One topic more than any other seems to be surfacing in conversations with clients over the past few months – the increasing importance of Agile, and what the implications are for Change Management.
In this new series of blog posts over the next few weeks we are going to take a more granular look at the topic. And more specifically Agile Change Management – what it is exactly, what is driving the need for it, what benefits you can expect from it and what it means on the ground. For your Change Management processes, your infrastructure and, most importantly, for your people.The Origins of Agile and What is Means for Change Management
So where to start? It seems like a good place would be to create some form of a definition and layout our understanding of the genesis of not only Agile Change Management – but of Agile as a concept itself. Depending on your perspective you go can back and trace the origins of agile in the product and process improvement work of Bell Labs and Deming in the 1930’s, through Kaizen and Lean manufacturing techniques of the 60’s and 70’s right up to the present day.
But for the purposes of our analysis, the development of Agile methodology in software development in the late 1990’s and onward is key to understanding the unprecedented impact that Agile is having on organizations – and Change Management practitioners – today. The Agile approach to software development was a direct response to the complex, cumbersome and slow traditional approach to delivering software and IT projects. In stark contrast, it is flexible, iterative, allows rapid deployment of changes and - perhaps most importantly - it gets software in the hands of end users much more quickly than before.
Fast forward to today – and the unprecedented success of Agile in software teams has led to its principles spreading like wildfire through teams and across functions in organizations and making it one of the hottest topics in boardrooms across the globe. Consider some of the following stats:
- 94% of organizations surveyed by Deloitte see “agility and collaboration” as critical to their organizational success (although only 6% see themselves as “highly agile today”)
- McKinsey also found that while less than 10% of organizations have completed an agility transformation, a whopping 75% see organizational agility at either a top or top three priority for them
The result? A combination of this drive from the top and a whole raft of other business pressures is demanding that business units take an Agile approach to planning, delivering and evaluating their activities. And if the business is using this type of approach, the challenge for Change Management practitioners is to adopt a completely new and revolutionary approach to change implementation that mirrors and support this.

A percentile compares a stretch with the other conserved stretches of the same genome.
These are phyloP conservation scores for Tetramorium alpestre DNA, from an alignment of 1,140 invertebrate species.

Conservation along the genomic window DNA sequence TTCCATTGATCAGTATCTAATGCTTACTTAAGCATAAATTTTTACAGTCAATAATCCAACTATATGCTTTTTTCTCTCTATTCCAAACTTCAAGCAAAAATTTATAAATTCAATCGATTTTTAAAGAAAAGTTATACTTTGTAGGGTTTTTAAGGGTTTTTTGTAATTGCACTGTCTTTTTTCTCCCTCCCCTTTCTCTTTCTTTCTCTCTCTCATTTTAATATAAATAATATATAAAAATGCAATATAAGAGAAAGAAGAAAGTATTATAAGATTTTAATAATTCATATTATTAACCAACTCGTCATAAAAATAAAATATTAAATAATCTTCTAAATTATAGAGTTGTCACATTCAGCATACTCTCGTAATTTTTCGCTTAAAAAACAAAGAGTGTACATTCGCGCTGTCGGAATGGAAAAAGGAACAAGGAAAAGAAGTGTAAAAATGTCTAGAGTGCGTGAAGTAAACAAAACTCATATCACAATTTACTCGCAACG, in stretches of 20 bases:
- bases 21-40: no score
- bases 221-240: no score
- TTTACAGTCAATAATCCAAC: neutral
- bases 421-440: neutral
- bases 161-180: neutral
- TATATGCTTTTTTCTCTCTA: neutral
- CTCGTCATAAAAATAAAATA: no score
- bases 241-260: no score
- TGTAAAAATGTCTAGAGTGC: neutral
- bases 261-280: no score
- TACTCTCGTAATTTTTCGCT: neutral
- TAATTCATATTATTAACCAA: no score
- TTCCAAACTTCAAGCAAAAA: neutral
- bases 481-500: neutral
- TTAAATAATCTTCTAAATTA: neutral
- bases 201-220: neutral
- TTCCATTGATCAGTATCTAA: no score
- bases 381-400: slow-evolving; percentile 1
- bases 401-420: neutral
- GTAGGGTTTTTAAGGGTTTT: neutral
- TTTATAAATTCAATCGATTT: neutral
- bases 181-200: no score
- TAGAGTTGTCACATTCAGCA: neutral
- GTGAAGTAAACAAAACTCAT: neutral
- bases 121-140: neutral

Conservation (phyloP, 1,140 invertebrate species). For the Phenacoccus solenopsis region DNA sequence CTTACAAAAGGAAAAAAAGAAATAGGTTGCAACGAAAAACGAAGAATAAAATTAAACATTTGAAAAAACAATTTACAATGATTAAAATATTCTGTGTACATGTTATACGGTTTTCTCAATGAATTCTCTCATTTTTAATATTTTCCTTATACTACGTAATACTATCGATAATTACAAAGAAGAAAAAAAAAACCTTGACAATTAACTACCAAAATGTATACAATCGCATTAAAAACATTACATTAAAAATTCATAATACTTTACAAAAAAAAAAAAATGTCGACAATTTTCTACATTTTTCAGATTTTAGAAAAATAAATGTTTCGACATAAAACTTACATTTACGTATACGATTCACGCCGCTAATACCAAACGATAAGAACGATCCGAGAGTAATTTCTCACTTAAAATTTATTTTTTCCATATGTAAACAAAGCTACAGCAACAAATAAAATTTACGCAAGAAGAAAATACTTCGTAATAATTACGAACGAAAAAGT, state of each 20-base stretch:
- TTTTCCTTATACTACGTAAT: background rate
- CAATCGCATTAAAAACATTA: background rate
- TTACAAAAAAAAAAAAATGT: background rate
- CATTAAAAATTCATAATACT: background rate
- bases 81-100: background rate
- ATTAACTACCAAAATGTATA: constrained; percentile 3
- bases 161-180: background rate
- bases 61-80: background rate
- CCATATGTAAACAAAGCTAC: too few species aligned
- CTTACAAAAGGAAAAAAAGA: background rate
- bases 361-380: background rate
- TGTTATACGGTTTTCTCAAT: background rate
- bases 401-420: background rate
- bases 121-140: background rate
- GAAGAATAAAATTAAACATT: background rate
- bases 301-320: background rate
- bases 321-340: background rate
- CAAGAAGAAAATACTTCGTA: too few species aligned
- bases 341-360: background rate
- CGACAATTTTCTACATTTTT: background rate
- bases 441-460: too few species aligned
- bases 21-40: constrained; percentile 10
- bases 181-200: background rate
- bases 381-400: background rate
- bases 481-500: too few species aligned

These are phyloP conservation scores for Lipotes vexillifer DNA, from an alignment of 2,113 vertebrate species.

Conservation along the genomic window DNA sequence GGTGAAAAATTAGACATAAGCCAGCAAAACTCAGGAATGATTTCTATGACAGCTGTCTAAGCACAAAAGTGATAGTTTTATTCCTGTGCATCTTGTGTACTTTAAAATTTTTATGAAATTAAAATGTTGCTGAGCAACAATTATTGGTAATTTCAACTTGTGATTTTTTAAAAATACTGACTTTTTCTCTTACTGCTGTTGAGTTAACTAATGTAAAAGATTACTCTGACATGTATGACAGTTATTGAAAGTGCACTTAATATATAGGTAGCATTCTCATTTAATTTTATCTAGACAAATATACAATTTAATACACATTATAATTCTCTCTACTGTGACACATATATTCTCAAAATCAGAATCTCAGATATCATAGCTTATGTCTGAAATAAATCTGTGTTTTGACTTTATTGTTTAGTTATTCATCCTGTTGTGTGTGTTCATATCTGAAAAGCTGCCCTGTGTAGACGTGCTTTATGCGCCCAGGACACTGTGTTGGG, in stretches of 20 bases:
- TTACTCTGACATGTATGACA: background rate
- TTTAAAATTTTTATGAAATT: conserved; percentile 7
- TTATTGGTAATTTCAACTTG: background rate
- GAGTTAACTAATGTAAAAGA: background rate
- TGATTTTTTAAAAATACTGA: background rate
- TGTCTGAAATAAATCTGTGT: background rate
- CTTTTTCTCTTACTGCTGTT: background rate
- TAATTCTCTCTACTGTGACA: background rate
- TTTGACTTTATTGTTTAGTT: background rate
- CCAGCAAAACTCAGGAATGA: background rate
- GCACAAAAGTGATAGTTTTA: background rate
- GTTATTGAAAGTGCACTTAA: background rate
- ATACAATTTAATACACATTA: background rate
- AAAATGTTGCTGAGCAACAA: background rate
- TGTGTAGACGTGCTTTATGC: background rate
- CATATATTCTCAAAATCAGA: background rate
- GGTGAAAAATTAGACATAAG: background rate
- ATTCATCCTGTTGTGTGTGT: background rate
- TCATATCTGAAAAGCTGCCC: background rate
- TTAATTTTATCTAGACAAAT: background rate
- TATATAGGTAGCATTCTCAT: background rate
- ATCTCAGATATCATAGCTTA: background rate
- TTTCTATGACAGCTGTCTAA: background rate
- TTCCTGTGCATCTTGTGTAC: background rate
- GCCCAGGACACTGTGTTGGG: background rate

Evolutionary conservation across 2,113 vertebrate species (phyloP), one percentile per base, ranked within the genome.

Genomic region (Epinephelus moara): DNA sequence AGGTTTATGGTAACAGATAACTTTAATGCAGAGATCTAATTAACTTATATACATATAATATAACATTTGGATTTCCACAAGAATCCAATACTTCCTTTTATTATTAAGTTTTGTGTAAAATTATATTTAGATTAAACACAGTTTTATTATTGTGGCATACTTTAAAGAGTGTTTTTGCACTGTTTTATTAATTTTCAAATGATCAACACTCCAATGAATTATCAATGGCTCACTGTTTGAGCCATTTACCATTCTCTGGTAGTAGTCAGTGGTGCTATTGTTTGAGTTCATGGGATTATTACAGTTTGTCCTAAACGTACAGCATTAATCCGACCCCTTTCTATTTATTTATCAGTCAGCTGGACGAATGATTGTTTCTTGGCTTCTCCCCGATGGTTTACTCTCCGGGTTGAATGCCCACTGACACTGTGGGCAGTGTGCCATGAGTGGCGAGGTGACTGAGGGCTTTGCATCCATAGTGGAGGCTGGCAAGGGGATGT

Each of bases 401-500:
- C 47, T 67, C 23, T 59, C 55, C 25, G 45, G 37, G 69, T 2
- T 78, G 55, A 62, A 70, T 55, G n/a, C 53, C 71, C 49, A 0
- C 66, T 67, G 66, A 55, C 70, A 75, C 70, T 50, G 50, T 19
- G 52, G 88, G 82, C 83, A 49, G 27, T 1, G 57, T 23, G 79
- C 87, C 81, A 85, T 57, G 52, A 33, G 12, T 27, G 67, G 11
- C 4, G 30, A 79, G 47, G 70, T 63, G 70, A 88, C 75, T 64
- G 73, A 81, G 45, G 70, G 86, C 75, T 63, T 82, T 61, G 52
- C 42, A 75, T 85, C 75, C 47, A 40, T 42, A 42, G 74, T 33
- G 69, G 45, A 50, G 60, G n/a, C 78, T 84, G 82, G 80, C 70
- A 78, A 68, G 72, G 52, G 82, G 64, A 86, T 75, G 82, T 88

So where does this leave Change Management in all of this?
Change Management has always been an enabling capability allowing organisations to successful transform and extract investment value through people.
For us it has always been about closing the change Value Gap - the difference between successful installation and implementation in your change projects. Installation is about putting the hard stuff in – the structures, the processes and software. But real implementation is about getting people to commit to new ways of working and changing behavior. And closing the Value Gap.
Source: Changefirst Approach 2018
None of this has changed in an Agile context – in fact, if anything, with the huge disruption caused by new technology this is more important than ever. In fact, 2/3rd of companies in a recent survey by McKinsey rated implementation a higher priority than 3 years ago.
However, more traditional change management approaches to change management need to be reconsidered with the advent of Agile. Typically, these approaches have been centrist, with change expertise held at the center – most likely only within HR and OD functions - and resource heavy models that rely largely on a small group of change experts being supplemented by consultancy support as and when required. To date they have fitted with previous organisational models with varying degrees of success – in fact the McKinsey survey referenced above recorded a decline in employee commitment from 68% to 55% in the same time period.
However, we believe strongly that new operating models like Agile mean we need to consider new change management models to try to respond to different challenges and continue to be relevant and successful in our efforts.
Implications for Change Management – matching your approach to Agile
For us the change in approach that is required has its’ roots Agile itself.
In the diagram below are 4 key implications for Change Management that match – and deliver against - the 4 central drivers of Agile we see on a daily basis.
This is an excerpt from our infographic - How Agile is turning Change Management on its head. You can download a copy of the infographic here.
All of this is driving a revolution in the way change is planned and delivered
Our experience is that clients are looking for a more rapid and flexible way to plan, implement and track Agile change in their organization. One that allows them to:
- mirror the Agile approach being taken by the rest of the organization
- get started quickly, virtually and collaboratively on change projects
- scales easily across teams, functions and geos
- gives them the just-in-time data they need to analyse, review and pivot when needed
- leverages the power of digital and improves their chances of success on projects
And they want to be able to do all of this across their entire organization – and develop Enterprise level Change Management capability that supports Enterprise Level Agility.
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It is a completely new digital platform for organizations that must deliver their change projects quickly, comprehensively and cost-effectively.